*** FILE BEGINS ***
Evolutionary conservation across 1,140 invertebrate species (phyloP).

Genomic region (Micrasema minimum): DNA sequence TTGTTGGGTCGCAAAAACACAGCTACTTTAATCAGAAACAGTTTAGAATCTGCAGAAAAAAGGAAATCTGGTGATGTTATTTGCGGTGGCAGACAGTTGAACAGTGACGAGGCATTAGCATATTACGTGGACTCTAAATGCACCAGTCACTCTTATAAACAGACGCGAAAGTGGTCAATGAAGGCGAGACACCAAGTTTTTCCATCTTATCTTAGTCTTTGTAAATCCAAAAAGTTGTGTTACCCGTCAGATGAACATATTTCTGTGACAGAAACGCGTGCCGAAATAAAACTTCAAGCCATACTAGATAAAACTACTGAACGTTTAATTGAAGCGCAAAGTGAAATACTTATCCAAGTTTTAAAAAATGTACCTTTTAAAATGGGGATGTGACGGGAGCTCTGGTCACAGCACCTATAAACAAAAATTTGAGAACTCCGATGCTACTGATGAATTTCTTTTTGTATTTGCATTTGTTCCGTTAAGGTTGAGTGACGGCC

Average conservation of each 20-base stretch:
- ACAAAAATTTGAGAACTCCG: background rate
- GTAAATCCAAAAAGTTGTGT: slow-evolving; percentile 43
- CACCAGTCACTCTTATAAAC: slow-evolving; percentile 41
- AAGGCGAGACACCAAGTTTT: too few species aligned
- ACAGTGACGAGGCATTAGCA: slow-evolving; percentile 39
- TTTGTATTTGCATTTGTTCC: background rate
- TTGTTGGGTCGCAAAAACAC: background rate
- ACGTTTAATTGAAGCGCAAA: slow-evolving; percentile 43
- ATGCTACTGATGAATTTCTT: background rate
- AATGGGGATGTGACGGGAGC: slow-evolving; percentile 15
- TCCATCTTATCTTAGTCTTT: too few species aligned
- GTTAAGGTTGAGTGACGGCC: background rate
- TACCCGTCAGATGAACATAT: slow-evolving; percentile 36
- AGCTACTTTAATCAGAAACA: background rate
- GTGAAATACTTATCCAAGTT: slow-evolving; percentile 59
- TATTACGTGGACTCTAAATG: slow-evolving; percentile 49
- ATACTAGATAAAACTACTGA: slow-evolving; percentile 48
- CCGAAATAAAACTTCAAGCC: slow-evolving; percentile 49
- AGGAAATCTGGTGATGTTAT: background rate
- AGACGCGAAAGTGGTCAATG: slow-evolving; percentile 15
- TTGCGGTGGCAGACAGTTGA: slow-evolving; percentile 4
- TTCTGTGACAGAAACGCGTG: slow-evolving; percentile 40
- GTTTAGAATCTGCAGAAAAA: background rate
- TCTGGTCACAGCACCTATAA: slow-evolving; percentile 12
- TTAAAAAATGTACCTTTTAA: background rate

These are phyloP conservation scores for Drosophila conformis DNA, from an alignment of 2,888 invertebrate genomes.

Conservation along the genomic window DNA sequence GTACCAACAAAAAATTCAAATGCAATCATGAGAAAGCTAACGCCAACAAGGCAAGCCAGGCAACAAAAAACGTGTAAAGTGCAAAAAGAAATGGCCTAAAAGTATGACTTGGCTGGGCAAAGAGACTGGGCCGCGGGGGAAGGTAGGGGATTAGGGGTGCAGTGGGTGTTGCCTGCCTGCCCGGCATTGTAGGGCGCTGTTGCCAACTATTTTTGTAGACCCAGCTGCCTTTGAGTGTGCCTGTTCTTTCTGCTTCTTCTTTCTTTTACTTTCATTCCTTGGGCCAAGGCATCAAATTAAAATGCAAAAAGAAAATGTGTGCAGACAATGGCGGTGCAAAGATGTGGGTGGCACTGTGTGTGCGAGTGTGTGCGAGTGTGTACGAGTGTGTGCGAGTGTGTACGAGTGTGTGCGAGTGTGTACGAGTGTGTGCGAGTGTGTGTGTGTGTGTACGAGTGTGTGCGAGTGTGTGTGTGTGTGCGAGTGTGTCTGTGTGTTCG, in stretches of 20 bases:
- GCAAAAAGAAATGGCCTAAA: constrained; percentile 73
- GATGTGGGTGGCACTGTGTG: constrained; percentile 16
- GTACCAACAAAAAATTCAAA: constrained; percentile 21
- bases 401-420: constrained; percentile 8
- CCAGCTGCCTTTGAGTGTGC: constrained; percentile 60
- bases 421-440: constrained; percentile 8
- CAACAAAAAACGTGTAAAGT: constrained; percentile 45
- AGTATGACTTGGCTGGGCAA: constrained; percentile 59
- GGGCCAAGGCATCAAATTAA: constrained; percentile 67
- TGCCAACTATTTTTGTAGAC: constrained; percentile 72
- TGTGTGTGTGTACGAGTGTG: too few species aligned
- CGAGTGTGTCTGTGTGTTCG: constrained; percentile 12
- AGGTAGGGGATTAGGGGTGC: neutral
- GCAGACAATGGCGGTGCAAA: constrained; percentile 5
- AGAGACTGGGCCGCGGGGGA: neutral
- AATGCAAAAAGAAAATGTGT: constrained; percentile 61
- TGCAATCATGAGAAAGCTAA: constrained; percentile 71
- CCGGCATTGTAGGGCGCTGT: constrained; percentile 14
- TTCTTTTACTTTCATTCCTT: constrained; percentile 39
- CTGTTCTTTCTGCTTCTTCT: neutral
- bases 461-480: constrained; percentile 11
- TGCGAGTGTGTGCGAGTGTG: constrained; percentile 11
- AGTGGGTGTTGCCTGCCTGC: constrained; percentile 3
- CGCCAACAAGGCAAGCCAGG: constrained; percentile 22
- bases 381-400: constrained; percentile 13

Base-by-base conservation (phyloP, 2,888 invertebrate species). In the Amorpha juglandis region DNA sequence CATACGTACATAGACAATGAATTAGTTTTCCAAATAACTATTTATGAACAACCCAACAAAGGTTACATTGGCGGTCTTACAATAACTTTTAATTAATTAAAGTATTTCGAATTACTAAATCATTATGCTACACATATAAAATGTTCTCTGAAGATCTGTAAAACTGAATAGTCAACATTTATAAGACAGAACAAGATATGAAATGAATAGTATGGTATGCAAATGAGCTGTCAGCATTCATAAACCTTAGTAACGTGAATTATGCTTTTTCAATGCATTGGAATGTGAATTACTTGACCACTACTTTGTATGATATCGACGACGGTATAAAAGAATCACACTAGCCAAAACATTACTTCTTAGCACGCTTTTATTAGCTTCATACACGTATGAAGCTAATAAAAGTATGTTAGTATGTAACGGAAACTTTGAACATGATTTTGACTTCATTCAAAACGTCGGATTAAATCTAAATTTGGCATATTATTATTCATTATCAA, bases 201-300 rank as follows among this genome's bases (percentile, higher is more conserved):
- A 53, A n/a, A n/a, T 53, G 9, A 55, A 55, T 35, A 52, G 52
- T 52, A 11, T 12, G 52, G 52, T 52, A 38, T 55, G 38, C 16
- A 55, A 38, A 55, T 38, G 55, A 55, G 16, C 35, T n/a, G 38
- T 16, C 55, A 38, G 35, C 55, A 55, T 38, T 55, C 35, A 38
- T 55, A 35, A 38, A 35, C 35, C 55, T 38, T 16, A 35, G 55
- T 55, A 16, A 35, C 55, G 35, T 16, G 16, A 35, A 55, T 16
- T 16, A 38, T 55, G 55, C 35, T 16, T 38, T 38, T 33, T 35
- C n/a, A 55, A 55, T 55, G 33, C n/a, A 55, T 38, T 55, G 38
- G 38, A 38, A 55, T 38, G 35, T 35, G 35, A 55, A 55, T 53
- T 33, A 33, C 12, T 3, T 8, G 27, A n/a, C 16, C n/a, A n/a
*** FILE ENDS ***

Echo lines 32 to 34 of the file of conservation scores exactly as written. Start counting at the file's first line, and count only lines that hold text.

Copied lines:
- GATGTGGGTGGCACTGTGTG: constrained; percentile 16
- GTACCAACAAAAAATTCAAA: constrained; percentile 21
- bases 401-420: constrained; percentile 8